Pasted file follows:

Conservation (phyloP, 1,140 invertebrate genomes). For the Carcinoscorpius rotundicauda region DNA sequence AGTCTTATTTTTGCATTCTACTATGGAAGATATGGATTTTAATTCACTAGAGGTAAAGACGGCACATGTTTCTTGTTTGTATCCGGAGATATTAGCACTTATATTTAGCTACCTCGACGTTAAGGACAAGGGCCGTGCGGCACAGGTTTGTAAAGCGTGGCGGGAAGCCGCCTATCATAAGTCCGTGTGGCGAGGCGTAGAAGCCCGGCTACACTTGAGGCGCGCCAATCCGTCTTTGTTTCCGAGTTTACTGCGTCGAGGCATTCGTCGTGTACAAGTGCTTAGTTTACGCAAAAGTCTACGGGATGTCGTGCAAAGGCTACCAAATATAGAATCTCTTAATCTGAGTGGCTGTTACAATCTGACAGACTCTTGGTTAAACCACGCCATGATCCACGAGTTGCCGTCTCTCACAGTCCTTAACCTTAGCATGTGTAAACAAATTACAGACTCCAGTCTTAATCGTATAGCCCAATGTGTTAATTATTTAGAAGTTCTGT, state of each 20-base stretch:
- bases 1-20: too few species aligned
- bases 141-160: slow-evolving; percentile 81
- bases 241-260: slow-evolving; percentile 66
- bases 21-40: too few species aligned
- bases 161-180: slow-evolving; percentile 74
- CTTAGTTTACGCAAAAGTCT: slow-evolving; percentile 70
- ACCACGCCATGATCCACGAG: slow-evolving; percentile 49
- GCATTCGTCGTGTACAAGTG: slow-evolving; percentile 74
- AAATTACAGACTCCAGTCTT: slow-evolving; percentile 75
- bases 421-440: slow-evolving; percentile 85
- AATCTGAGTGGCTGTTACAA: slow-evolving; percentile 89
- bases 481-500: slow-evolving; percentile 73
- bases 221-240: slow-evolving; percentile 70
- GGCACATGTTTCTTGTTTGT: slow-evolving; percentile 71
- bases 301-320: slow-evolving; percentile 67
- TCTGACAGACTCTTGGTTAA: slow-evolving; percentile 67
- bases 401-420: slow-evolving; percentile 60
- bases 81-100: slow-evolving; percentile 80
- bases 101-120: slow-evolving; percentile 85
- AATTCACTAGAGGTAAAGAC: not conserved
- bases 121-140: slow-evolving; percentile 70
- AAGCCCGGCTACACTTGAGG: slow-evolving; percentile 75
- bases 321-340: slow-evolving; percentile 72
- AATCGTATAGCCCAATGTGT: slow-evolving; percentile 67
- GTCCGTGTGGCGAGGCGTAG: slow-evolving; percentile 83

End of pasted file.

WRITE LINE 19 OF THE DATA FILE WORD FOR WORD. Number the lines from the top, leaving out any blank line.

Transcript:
- bases 81-100: slow-evolving; percentile 80